FT. LAUDERDALE, Fla., May 23, 2011 /PRNewswire/ -- For most people, Memorial Day
Early in her career, Yvonne Feijoo treated a boy who was severely burned during a family picnic at the beach when gasoline was poured on a barbecue grill. That's one reason Feijoo has partnered with the National Gasoline Safety Project.
"Seeing a child severely burned breaks your heart and makes you mad at the same time," said Feijoo, now acting Public Information Officer with the Department of Fire Rescue in Hallandale Beach, Fla.
An independent study funded by the National Gasoline Safety Project found that 80% of parents don't use gas to start fires. But the survey also found that parents who mix gas and fire mistakenly think it's a normal thing to do.
That disconnect between perception and reality puts parents and their children at risk, said Amanda Emerson of the National Gasoline Safety Project. And that's especially worrisome during the summer, when families are more likely to be barbecuing or lighting campfires.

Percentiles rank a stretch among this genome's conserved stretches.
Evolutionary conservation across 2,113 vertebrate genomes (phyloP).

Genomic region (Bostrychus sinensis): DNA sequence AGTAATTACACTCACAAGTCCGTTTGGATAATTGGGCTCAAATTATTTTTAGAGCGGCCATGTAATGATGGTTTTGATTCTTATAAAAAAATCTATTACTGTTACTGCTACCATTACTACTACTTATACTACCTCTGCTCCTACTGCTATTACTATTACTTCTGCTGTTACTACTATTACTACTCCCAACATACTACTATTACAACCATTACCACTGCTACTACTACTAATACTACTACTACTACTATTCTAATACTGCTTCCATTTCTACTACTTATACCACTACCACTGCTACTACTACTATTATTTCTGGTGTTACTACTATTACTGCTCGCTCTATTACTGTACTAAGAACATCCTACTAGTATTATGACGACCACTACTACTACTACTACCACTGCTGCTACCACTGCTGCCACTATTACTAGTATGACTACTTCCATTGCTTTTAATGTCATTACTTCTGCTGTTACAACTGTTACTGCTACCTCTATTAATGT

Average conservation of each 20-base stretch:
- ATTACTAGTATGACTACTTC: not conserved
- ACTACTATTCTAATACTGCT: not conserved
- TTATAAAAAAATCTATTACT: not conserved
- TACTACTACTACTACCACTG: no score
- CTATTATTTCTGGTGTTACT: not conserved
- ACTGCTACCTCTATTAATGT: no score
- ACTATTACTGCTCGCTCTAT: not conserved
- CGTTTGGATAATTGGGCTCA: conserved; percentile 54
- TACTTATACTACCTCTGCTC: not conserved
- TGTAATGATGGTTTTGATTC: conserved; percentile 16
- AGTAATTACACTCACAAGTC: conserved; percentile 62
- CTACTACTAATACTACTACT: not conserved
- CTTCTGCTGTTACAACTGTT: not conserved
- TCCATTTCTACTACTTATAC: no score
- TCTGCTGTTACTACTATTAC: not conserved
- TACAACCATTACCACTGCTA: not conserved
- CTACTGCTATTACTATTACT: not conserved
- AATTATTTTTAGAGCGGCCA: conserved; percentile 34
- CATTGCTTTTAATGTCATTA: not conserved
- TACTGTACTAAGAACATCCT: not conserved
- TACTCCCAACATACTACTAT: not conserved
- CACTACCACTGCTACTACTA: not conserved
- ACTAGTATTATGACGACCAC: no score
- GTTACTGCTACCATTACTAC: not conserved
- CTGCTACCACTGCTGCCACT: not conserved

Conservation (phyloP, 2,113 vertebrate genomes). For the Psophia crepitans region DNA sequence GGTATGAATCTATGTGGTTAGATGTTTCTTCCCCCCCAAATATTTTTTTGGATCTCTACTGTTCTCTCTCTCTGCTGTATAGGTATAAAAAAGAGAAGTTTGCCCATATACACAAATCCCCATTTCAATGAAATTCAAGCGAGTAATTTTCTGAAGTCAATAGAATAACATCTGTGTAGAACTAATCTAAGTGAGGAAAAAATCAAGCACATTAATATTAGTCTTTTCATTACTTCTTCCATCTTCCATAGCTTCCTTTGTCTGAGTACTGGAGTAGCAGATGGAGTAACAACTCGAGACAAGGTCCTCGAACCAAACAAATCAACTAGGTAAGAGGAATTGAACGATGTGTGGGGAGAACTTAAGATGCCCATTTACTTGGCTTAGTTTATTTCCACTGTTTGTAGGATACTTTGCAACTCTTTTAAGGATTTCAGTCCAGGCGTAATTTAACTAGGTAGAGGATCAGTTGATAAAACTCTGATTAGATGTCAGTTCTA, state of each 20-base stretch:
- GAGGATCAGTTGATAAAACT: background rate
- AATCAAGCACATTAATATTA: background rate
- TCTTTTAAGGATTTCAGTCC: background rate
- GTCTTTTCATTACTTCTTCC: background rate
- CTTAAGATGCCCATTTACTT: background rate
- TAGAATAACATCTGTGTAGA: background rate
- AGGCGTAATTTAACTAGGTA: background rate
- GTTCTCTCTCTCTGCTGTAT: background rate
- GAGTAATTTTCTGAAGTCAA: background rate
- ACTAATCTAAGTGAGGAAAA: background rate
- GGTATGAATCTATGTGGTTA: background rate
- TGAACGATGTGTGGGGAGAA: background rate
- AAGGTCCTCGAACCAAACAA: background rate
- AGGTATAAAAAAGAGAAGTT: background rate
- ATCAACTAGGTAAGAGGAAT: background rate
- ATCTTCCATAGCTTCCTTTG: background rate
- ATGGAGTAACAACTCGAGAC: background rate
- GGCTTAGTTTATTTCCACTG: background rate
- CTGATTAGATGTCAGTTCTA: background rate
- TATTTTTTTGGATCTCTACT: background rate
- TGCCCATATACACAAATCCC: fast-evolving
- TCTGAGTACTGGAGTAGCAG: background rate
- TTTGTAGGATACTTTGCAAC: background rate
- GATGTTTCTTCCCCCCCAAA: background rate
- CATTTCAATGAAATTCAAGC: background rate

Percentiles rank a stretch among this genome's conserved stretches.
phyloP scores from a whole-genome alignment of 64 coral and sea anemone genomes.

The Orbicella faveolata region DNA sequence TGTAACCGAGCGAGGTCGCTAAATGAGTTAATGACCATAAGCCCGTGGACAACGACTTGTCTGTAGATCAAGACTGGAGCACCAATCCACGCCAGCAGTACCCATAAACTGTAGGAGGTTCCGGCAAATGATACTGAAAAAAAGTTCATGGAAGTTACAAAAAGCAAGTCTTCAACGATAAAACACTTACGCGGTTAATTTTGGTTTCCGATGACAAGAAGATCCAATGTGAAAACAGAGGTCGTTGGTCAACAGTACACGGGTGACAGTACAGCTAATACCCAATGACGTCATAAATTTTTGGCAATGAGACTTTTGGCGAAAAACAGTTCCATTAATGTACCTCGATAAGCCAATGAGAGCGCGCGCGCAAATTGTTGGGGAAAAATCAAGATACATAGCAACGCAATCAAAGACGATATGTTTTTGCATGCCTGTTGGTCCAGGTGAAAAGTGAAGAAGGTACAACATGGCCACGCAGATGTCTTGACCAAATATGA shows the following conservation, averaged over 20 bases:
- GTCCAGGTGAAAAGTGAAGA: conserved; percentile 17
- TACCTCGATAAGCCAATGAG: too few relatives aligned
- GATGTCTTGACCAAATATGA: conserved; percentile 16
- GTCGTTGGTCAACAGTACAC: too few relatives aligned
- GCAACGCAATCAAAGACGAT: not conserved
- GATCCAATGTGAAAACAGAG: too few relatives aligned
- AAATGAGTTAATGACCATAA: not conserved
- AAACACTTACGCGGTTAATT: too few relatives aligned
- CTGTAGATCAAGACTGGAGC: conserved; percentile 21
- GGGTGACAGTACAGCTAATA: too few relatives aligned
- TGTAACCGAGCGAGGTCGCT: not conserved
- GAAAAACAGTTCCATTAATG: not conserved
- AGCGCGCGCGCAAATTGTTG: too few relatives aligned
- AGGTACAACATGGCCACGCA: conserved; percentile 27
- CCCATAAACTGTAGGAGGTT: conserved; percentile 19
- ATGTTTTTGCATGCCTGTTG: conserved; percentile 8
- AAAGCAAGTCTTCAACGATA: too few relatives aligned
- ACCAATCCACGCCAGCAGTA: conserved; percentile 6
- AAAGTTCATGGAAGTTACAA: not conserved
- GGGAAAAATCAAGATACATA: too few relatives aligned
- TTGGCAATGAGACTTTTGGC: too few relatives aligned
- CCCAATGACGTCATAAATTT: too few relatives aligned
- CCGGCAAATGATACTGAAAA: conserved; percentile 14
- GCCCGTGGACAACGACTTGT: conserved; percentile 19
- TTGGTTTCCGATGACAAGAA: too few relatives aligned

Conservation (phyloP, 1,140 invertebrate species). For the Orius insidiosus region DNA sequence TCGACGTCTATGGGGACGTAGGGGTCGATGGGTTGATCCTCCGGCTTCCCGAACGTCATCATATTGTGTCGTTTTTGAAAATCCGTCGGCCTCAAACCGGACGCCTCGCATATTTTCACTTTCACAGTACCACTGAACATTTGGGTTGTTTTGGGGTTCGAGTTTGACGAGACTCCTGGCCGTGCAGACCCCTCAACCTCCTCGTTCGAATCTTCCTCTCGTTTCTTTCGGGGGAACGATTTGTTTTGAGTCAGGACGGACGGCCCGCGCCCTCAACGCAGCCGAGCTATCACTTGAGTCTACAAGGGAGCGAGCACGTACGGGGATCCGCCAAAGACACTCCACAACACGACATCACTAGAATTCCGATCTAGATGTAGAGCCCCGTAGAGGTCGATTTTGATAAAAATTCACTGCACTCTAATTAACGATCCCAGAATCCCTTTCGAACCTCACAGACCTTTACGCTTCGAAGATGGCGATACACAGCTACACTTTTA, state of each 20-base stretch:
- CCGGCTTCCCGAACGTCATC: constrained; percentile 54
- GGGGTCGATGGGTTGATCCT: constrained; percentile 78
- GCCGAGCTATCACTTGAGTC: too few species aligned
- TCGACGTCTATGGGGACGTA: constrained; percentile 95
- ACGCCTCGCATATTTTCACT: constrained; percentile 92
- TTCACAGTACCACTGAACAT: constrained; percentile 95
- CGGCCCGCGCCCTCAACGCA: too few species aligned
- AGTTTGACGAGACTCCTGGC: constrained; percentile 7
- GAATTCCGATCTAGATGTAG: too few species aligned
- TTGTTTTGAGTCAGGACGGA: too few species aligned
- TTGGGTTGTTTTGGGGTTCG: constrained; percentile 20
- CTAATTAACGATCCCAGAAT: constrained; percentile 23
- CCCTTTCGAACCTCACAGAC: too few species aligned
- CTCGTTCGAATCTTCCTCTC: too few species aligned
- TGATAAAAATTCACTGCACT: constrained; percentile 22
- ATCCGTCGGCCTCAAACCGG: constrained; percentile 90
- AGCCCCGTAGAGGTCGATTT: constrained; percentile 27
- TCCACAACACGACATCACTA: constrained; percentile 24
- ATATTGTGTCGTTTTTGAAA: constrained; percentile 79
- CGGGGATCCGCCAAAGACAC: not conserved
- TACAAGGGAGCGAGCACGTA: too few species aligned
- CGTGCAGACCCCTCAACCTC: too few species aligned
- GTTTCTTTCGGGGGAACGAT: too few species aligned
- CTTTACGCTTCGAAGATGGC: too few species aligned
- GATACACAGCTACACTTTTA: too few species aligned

"Good parents do not use gas to start fires," Emerson said. "When parents use gas to start fires, they teach those dangerous behaviors to their children."
Though gasoline burn data is not directly tracked, the National Electronic Injury Surveillance System estimates about 1,500 children a year are injured or killed in gasoline fires. Approximately 14,500 Americans die each year from burn injuries and related infections.
The National Gasoline Safety Project includes a website, StopGasFires.org, where parents can see a video about a teenage gas burn survivor and connect with others parents. The initiative also has put hangtags on portable gasoline containers sold nationwide. The hangtags feature Feijoo and others who are working to stop gas fires in their communities.
The National Gasoline Safety Project is sponsored by the Portable Fuel Container Manufacturers Association in partnership with Shriners Hospitals for Children and Safe Kids USA.
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